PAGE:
Sensory gardens are creating opportunities for relaxation and mindfulness, some experts say.
Occupational Therapy experts at Chatham University in Pittsburgh say summer is an opportune time to create stress-reducing sensory gardens.
Sensory gardens are outdoor spaces that create opportunities for folks to interact with nature by using some or all of the five senses: sight, scent, sound, touch, and taste. Like meditation, yoga and other relaxation techniques, sensory gardens can help augment the effects of mindfulness.
At Chatham University’s Eden Hall campus, occupational therapy students created a sensory garden.
“The sensory garden are Eden Hall is a pilot project to determine how we can improve quality of life for our students here at the campus and potentially for our community members,” said Janet Bucey, assistant professor at Chatham.
While Chatham’s focus is on its college students, the university said anyone can make a sensory garden.
“The key is to ask yourself questions about your particular sensory needs, so you can be intentional about which senses you want to activate: what sights, scents, sounds, touches, and tastes do you find calming, and which ones help you recharge?” said Theresa Delbert, doctoral capstone coordinator and assistant professor at Chatham University’s School of Health Sciences. “With these goals in mind, you can include specific plants and physical features to create an interactive multi-sensory experience that will help you relax, refocus, and re-energize.”
For a multi-sensory experience, consider the following:
Consider optimizing a sensory garden with flowers, trees, birds, and other shapes, colors and motions.
- What colors make you calm or happy?
- Do you rest and recharge better in sunlight or shadow?
- Are there animals you enjoy watching? If so, consider incorporating a feeder, bath, or other attractor into your sensory garden, so you can observe their sights and sounds.
Consider planting herbs, blossoms, grass, and other scented plants and flowers.
- Oregano and thyme offer a hearty aroma that stimulates energy and alertness
- Lavender can help calm anxiety
- Mint provides a fresh and rejuvenating scent
Consider adding elements that attract birds. Perhaps add in a wind or water element, such as bells, chimes and others.
- What sounds do you want to hear, and what sounds do you want to block out?
- Mobile items such as pinwheels can be both visually and auditorily stimulating
- If you find the sound of running water soothing, consider incorporating a fountain
Consider the warmth of the sunlight, the coolness of shade, the breeze on your skin, and different textures in the garden.
- Consider adding plants whose leaves, petals, and bark have a variety of textures
- Avoid plastics or metals when possible, and prioritize wood, stone, and fabric instead
- Do certain sensations calm or energize you? For example, would your sensory garden benefit from a rocking chair, fan, weighted blanket, warm sunlight, etc.?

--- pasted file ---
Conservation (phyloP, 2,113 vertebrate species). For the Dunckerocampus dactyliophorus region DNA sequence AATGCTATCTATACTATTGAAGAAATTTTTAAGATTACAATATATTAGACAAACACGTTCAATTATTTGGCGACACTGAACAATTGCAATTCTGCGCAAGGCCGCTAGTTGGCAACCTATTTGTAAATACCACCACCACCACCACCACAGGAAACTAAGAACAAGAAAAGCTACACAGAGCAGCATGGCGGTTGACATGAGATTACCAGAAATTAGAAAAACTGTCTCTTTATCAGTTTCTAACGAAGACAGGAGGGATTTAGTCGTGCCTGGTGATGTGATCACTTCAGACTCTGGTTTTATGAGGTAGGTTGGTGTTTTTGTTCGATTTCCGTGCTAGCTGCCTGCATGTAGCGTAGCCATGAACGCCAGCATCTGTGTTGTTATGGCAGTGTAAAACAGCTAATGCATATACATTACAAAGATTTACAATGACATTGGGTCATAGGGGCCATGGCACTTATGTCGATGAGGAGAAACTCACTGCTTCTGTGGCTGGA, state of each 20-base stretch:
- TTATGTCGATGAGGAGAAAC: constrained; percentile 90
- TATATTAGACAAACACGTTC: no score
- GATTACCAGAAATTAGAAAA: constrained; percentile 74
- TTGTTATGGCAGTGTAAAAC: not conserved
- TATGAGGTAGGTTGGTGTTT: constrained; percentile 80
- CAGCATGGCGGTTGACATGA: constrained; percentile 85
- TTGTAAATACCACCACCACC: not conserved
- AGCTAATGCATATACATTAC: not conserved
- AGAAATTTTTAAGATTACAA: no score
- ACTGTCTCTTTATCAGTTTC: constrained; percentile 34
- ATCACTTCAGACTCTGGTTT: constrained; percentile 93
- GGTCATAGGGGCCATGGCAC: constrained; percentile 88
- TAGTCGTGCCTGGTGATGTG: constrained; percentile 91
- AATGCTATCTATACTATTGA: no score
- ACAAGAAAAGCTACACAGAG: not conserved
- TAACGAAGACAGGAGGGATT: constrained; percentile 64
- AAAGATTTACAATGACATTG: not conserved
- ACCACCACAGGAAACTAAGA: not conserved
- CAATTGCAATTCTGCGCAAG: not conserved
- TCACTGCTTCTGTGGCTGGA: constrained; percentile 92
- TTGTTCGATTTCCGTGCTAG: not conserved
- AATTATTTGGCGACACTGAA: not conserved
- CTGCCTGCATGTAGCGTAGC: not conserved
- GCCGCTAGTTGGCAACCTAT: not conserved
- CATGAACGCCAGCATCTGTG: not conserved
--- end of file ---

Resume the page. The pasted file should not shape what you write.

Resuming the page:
Consider incorporating elements that are physically and emotionally satisfying, like edible plants.
- Do certain tastes remind you of happy memories?
- Does the aroma or taste of a cup of coffee, tea, or other beverages differ outdoors, or in a space that is intentionally designed to offer fewer visual distractions?
- Growing tomatoes, peppers, cucumbers, carrots, etc., can provide both tactile and flavorful sensory stimulation.
While a sensory garden is easiest to create within an existing backyard or other green space, urban dwellers can also incorporate the principles of sensory gardens into community spaces, wooded areas, or porch, patio or other personal space. What really matters isn’t where a sensory garden is located, but how it is interacted with.
“There is a difference between spending time in a place and actively engaging with a place,” said Bucey. “Sensory gardens offer people an opportunity to intentionally engage their full range of senses in ways they may not usually experience, which can have a profound effect on their mood, attitude, and energy levels. Having seen its positive effects on our Occupational Therapy students, in the future we would like to explore the influence of Chatham’s sensory garden on other groups who commonly experience great anxiety or stress, such as Alzheimer’s and dementia patients.”
Studies show nature-based therapies can positively impact veterans with post-traumatic stress disorder.
One study published in Health Psychology Open featured eight Danish veterans who participated in a 10-week nature-based therapy. The results indicated the veterans acquired coping skills and tools to use in stressful situations, which showed an overall improvement in post-traumatic stress disorder symptoms.
Sensory opportunities aren’t a new concept for people with special needs. Many schools and children centers create sensory rooms for children. The University of Alabama in Huntsville created a sensory garden for special needs students in its Early Learning Center, and the little gardeners are loving it, according to the center’s director Deana Aumalis.
However, not much research has been conducted on how sensory gardens affect college students, according to Kasey Stepansky, academic fieldwork coordinator and assistant professor.
“That’s where we were kind of interested in what effects this therapeutic space would have on the campus environment and campus students,” Stepansky said.
Megan Jones, a student in the occupational therapy master’s program, said as a student she gets stressed out, and the sensory garden has been helpful in alleviating some of that.
“To be able to go out there, even if it’s just to sit down and enjoy the environmental and take in everything you’re experiencing, is a really relaxing feeling,” Jones said. “I think it’s just a really good tool for students to utilize.”